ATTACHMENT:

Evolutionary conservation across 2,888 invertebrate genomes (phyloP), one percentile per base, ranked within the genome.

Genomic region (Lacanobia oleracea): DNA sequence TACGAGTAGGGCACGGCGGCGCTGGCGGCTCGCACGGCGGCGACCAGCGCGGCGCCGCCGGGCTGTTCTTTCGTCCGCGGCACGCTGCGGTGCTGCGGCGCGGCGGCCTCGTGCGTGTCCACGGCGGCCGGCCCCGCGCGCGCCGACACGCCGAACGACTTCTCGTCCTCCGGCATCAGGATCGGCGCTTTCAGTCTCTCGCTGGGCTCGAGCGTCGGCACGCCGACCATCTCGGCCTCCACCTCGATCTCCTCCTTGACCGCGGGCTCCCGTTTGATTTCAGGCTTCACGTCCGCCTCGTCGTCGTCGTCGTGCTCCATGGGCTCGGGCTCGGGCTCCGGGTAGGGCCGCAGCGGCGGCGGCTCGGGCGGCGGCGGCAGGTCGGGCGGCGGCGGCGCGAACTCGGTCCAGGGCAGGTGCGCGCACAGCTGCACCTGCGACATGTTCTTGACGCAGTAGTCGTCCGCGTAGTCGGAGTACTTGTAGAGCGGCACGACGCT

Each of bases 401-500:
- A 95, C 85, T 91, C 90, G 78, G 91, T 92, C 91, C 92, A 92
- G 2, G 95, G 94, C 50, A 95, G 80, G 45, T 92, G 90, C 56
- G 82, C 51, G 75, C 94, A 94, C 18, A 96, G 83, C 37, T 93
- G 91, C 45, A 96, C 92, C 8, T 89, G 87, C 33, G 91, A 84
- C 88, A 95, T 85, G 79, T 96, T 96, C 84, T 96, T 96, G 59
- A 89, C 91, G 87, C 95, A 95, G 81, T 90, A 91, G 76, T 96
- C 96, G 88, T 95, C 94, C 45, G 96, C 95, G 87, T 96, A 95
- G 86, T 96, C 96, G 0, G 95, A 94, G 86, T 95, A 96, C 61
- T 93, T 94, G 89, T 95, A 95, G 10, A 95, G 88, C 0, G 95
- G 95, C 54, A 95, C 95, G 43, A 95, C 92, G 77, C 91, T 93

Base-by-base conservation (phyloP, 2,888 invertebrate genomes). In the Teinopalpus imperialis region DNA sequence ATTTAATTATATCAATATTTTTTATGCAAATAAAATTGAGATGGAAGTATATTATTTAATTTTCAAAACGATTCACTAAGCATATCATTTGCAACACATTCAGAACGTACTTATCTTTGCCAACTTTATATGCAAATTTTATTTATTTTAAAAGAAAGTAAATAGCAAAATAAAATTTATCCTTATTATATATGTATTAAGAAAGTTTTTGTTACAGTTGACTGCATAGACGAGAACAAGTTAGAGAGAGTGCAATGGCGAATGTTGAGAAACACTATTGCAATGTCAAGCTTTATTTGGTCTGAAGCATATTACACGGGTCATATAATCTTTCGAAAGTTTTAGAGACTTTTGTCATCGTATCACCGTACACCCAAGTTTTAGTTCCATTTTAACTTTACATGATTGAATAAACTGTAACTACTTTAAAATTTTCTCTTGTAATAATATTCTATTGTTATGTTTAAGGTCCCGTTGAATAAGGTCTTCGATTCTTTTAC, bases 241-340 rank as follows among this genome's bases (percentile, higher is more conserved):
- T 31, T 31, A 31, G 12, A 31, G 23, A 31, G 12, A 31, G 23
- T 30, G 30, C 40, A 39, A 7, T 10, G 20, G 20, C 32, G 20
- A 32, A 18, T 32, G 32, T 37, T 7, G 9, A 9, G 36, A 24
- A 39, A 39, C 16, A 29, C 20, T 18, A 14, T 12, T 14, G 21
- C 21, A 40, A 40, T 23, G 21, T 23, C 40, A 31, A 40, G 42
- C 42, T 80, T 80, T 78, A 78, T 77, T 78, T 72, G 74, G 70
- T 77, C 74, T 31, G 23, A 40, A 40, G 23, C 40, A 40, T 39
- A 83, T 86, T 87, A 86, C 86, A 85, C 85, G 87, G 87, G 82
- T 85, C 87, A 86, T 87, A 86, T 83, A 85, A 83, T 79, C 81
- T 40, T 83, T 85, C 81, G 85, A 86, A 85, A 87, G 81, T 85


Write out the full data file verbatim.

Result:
Evolutionary conservation across 2,888 invertebrate genomes (phyloP), one percentile per base, ranked within the genome.

Genomic region (Lacanobia oleracea): DNA sequence TACGAGTAGGGCACGGCGGCGCTGGCGGCTCGCACGGCGGCGACCAGCGCGGCGCCGCCGGGCTGTTCTTTCGTCCGCGGCACGCTGCGGTGCTGCGGCGCGGCGGCCTCGTGCGTGTCCACGGCGGCCGGCCCCGCGCGCGCCGACACGCCGAACGACTTCTCGTCCTCCGGCATCAGGATCGGCGCTTTCAGTCTCTCGCTGGGCTCGAGCGTCGGCACGCCGACCATCTCGGCCTCCACCTCGATCTCCTCCTTGACCGCGGGCTCCCGTTTGATTTCAGGCTTCACGTCCGCCTCGTCGTCGTCGTCGTGCTCCATGGGCTCGGGCTCGGGCTCCGGGTAGGGCCGCAGCGGCGGCGGCTCGGGCGGCGGCGGCAGGTCGGGCGGCGGCGGCGCGAACTCGGTCCAGGGCAGGTGCGCGCACAGCTGCACCTGCGACATGTTCTTGACGCAGTAGTCGTCCGCGTAGTCGGAGTACTTGTAGAGCGGCACGACGCT

Each of bases 401-500:
- A 95, C 85, T 91, C 90, G 78, G 91, T 92, C 91, C 92, A 92
- G 2, G 95, G 94, C 50, A 95, G 80, G 45, T 92, G 90, C 56
- G 82, C 51, G 75, C 94, A 94, C 18, A 96, G 83, C 37, T 93
- G 91, C 45, A 96, C 92, C 8, T 89, G 87, C 33, G 91, A 84
- C 88, A 95, T 85, G 79, T 96, T 96, C 84, T 96, T 96, G 59
- A 89, C 91, G 87, C 95, A 95, G 81, T 90, A 91, G 76, T 96
- C 96, G 88, T 95, C 94, C 45, G 96, C 95, G 87, T 96, A 95
- G 86, T 96, C 96, G 0, G 95, A 94, G 86, T 95, A 96, C 61
- T 93, T 94, G 89, T 95, A 95, G 10, A 95, G 88, C 0, G 95
- G 95, C 54, A 95, C 95, G 43, A 95, C 92, G 77, C 91, T 93

Base-by-base conservation (phyloP, 2,888 invertebrate genomes). In the Teinopalpus imperialis region DNA sequence ATTTAATTATATCAATATTTTTTATGCAAATAAAATTGAGATGGAAGTATATTATTTAATTTTCAAAACGATTCACTAAGCATATCATTTGCAACACATTCAGAACGTACTTATCTTTGCCAACTTTATATGCAAATTTTATTTATTTTAAAAGAAAGTAAATAGCAAAATAAAATTTATCCTTATTATATATGTATTAAGAAAGTTTTTGTTACAGTTGACTGCATAGACGAGAACAAGTTAGAGAGAGTGCAATGGCGAATGTTGAGAAACACTATTGCAATGTCAAGCTTTATTTGGTCTGAAGCATATTACACGGGTCATATAATCTTTCGAAAGTTTTAGAGACTTTTGTCATCGTATCACCGTACACCCAAGTTTTAGTTCCATTTTAACTTTACATGATTGAATAAACTGTAACTACTTTAAAATTTTCTCTTGTAATAATATTCTATTGTTATGTTTAAGGTCCCGTTGAATAAGGTCTTCGATTCTTTTAC, bases 241-340 rank as follows among this genome's bases (percentile, higher is more conserved):
- T 31, T 31, A 31, G 12, A 31, G 23, A 31, G 12, A 31, G 23
- T 30, G 30, C 40, A 39, A 7, T 10, G 20, G 20, C 32, G 20
- A 32, A 18, T 32, G 32, T 37, T 7, G 9, A 9, G 36, A 24
- A 39, A 39, C 16, A 29, C 20, T 18, A 14, T 12, T 14, G 21
- C 21, A 40, A 40, T 23, G 21, T 23, C 40, A 31, A 40, G 42
- C 42, T 80, T 80, T 78, A 78, T 77, T 78, T 72, G 74, G 70
- T 77, C 74, T 31, G 23, A 40, A 40, G 23, C 40, A 40, T 39
- A 83, T 86, T 87, A 86, C 86, A 85, C 85, G 87, G 87, G 82
- T 85, C 87, A 86, T 87, A 86, T 83, A 85, A 83, T 79, C 81
- T 40, T 83, T 85, C 81, G 85, A 86, A 85, A 87, G 81, T 85